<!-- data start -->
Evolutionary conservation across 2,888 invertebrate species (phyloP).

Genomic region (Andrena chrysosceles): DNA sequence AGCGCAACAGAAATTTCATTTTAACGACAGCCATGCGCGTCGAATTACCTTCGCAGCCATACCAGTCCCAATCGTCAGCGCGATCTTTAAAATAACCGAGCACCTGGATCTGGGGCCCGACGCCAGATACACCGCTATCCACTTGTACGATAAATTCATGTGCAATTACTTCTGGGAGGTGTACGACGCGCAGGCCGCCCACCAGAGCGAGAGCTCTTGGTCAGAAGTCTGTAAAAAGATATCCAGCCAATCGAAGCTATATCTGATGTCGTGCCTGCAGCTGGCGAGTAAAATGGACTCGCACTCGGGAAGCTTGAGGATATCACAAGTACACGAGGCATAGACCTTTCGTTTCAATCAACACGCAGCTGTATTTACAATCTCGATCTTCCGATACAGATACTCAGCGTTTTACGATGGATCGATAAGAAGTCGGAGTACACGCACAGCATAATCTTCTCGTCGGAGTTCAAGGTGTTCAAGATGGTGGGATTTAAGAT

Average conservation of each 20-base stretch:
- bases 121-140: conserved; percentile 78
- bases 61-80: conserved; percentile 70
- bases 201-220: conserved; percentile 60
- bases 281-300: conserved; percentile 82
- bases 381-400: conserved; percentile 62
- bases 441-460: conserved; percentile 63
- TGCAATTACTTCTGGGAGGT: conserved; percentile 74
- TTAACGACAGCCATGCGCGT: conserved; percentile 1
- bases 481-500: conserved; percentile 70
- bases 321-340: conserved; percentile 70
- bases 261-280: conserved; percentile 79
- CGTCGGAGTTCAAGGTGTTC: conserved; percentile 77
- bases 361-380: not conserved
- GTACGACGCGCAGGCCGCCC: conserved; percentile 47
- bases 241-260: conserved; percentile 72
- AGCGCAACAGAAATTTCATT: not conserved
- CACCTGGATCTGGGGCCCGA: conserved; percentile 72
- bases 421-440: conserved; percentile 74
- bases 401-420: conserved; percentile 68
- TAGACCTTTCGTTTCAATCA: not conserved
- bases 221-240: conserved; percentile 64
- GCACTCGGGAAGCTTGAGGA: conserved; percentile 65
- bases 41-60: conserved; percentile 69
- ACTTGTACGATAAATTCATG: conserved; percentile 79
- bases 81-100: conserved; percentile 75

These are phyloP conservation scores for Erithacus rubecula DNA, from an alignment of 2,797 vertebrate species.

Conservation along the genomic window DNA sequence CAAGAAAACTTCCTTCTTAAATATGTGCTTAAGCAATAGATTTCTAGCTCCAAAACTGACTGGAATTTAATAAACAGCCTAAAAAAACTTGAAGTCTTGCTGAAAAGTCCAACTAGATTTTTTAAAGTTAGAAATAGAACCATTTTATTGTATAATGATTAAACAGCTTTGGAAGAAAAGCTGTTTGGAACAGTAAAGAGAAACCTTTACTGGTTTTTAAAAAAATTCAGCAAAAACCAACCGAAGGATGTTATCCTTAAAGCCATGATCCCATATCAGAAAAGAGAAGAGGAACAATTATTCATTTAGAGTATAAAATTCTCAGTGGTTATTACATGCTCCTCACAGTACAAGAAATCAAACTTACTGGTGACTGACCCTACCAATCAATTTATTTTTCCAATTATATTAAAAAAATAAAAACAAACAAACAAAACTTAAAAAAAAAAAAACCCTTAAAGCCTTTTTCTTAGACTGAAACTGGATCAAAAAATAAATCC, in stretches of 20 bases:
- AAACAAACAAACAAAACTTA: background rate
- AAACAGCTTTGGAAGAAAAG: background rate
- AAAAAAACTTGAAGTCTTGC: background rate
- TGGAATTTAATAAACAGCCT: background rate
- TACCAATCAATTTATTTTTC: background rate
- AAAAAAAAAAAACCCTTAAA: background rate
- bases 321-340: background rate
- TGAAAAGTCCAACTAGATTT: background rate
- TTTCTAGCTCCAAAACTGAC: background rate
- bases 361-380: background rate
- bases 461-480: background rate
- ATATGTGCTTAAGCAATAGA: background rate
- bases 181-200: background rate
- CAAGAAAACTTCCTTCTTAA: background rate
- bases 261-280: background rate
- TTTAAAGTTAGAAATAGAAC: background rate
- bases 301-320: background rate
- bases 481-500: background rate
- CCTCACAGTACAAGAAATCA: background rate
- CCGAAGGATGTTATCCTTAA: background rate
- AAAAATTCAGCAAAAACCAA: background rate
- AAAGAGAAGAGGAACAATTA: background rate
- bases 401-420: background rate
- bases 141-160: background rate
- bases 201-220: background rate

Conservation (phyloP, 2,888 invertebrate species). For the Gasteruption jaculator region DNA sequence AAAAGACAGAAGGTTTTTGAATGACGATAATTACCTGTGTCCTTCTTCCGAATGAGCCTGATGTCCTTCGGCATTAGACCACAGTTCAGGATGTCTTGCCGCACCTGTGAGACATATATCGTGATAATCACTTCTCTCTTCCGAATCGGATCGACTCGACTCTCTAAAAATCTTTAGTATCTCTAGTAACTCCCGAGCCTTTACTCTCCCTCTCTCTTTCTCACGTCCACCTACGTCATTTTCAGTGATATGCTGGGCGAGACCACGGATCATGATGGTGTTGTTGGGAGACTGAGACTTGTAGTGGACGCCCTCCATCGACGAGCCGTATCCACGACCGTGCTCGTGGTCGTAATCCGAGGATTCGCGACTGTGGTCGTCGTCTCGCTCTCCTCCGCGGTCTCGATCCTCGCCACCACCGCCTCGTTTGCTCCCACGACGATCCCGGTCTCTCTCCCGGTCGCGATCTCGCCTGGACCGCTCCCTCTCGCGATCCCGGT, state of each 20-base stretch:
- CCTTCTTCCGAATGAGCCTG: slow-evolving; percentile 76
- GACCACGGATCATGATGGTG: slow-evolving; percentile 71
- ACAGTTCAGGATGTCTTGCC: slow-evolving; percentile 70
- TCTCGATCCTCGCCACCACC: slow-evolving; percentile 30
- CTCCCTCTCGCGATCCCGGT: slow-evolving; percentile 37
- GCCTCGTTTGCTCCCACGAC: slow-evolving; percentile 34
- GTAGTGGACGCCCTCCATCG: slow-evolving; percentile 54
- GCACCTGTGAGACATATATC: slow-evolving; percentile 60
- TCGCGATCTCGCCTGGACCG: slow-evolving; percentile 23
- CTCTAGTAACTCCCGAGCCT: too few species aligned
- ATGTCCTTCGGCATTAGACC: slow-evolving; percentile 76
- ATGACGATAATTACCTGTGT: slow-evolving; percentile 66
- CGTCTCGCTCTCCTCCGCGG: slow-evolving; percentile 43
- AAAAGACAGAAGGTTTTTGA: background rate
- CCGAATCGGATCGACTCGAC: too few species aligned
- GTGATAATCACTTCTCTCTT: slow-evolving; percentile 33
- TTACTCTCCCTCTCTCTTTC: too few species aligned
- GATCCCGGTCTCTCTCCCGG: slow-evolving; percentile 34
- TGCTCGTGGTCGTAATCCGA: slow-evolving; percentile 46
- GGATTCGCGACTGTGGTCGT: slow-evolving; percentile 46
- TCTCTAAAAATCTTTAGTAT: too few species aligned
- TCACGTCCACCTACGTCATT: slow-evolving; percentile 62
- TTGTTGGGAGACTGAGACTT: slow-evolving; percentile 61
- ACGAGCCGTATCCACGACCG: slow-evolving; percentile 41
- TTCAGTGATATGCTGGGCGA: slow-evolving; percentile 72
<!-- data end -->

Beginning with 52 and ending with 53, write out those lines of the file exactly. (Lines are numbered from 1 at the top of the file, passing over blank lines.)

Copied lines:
- AAAGAGAAGAGGAACAATTA: background rate
- bases 401-420: background rate